Consumers are given a lot of choice when buying monitors today. Naturally, as technology advances, prices fall. Almost anyone can pick up a monitor upwards of 24″ for $300 at their local big box store. The problem that presents itself though, is the quality of what you’re buying in the store and setting on your desk.
The industry is moving towards an interesting correlation where size matters, but nearly everything else is set aside. A Joe who walks into a store and sees shelves full of huge monitors staring in his face has a hard time resisting pulling out a credit card. It’s hard to resist. Unfortunately for the rest of us, this means we are left searching through a pile to fine a decent display that some crazed company has kept in production while everyone else is leaning towards marketing to the lowest common denominator.
The sad fact is people don’t know quality. I cringe when I go to someone’s house with a gigantic HDTV only to realize they have the picture settings plain wrong, or worse, they’re using composite cables for “HD”.
The same principle lies with computer monitors, with one distinction: people who buy them are never given the chance to screw it up, for the most part. Even though I view using VGA cables a crime, it’s no where near as bad as some of the home theater examples I can give.
The fact is, most displays are a waste of time, and the ones that aren’t are sold at a price point most consumers aren’t willing to pay. So even if you wanted to buy one, less and less consumer-level monitors that favor performance over value are being produced. Yes, there’s the “really high end” market (and that’s the technical term), but those sell for -a lot- more the sub-$1000, or even sub-$2000 monitors we’re used to.
24-inch monitors have recently become a popular choice with enthusiasts and regular Joes because they offer (what some would consider, unless you’re eyeing one of those 30″ behemoths) a more than suitable gaming experience and increased productivity. Who wouldn’t love the perks of gaming at 1920×1200 and being able to load two spreadsheets side-by-side?
Two months ago, Planar formally announced their new 24″ monitor, the PX2411W. Though it’s set to compete feature-wise with monitors like the Dell’s new E248WFP, interestingly enough it’s priced closer to Dell’s 2407WFP. Some numbers look promising, like a promised 1000:1 contrast ratio, 6ms response time and 178° viewing angle, which hints that it may be a P-MVA panel, compared to cheaper displays like the E248WFP which have TN panels that offer inferior viewing angles and color representation.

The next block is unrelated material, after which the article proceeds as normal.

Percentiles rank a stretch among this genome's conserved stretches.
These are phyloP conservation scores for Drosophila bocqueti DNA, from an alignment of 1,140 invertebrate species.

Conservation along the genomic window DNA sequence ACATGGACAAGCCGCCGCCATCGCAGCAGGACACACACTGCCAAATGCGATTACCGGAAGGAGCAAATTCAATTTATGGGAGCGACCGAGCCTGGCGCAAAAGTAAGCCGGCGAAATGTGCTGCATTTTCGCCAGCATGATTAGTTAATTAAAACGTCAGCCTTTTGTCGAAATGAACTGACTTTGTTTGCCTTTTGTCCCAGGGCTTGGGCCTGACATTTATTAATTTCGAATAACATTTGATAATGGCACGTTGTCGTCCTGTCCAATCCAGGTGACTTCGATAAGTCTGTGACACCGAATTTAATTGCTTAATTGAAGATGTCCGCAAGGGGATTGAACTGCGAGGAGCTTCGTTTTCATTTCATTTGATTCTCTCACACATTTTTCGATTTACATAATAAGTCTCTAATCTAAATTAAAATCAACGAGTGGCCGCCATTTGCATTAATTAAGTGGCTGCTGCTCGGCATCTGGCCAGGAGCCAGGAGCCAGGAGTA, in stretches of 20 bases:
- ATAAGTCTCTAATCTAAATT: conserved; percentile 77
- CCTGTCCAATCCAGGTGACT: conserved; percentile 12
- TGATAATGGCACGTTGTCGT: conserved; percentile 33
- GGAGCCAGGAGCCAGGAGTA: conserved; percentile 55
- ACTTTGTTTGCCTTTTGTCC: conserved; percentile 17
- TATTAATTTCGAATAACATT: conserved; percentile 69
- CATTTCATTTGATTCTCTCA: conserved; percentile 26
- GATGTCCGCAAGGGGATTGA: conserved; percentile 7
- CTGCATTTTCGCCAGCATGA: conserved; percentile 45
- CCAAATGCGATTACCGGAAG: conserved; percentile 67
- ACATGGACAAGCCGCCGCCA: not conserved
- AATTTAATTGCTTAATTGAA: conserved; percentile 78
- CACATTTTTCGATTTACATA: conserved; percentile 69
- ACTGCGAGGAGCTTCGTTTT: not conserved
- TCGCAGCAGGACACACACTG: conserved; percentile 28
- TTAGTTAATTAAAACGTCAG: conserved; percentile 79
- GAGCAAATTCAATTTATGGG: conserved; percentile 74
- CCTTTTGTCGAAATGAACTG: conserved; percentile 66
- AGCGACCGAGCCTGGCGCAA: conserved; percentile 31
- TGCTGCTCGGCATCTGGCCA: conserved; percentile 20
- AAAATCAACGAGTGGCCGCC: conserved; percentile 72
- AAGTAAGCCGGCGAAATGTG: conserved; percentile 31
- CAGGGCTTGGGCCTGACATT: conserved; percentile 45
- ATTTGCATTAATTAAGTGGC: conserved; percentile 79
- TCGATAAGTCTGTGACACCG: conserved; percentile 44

We’ve only reviewed a handful of monitors in the past, and we’re hoping for that to change. If you have any comments or suggestions, please comment in our forums. A link to a registration-free page for comments can be found in the last page or the article.
The 2411W’s bezel is a standard black with no fuss. First impressions were merely so-so; it isn’t ugly in my opinion, but it’s not going to win any contests. Planar could have gotten more creative considering what designs Dell, Samsung, Acer and Apple have come up with, for instance. It’s boring to look at by comparison.
The black finish maintains the simple aesthetic. The clip close to the bottom is an accessory for the mechanism that keeps the display locked in place.
The controls are located on the bottom-right of the display. The buttons are, from right to left, the power, menu, right and left, auto and a source button. Most of them are self-explanatory, but pressing the auto button scans your analog connection to (hopefully) scale it properly to the monitor, while the source button switches between the two.
Unfortunately, you won’t find many connections on this monitor. You’re left with the meager offering of a VGA and DVI. There are no component, composite or HDMI inputs, and no extra features like a USB hub or card reader that we’ve come to find on other monitors. Out of everything omitted, I have to say I miss the composite inputs and USB connections the most, and there is little excuse Planar can give to dismiss their absence.
The stand is rather basic. The only capability is has it adjusting the height, meaning it cannot swivel or rotate. Since the entire stand is rectangular, it takes up a good portion of the available desk space under the display, stretching out for 9 ½ -inches.
I can’t say first impressions of the monitor disappoint, especially for someone who hasn’t use a 24″ monitor full time, but I can’t say they blew me away either. At first glance the matte panel delivers decent quality, so we’ll see how it performs in the next section.
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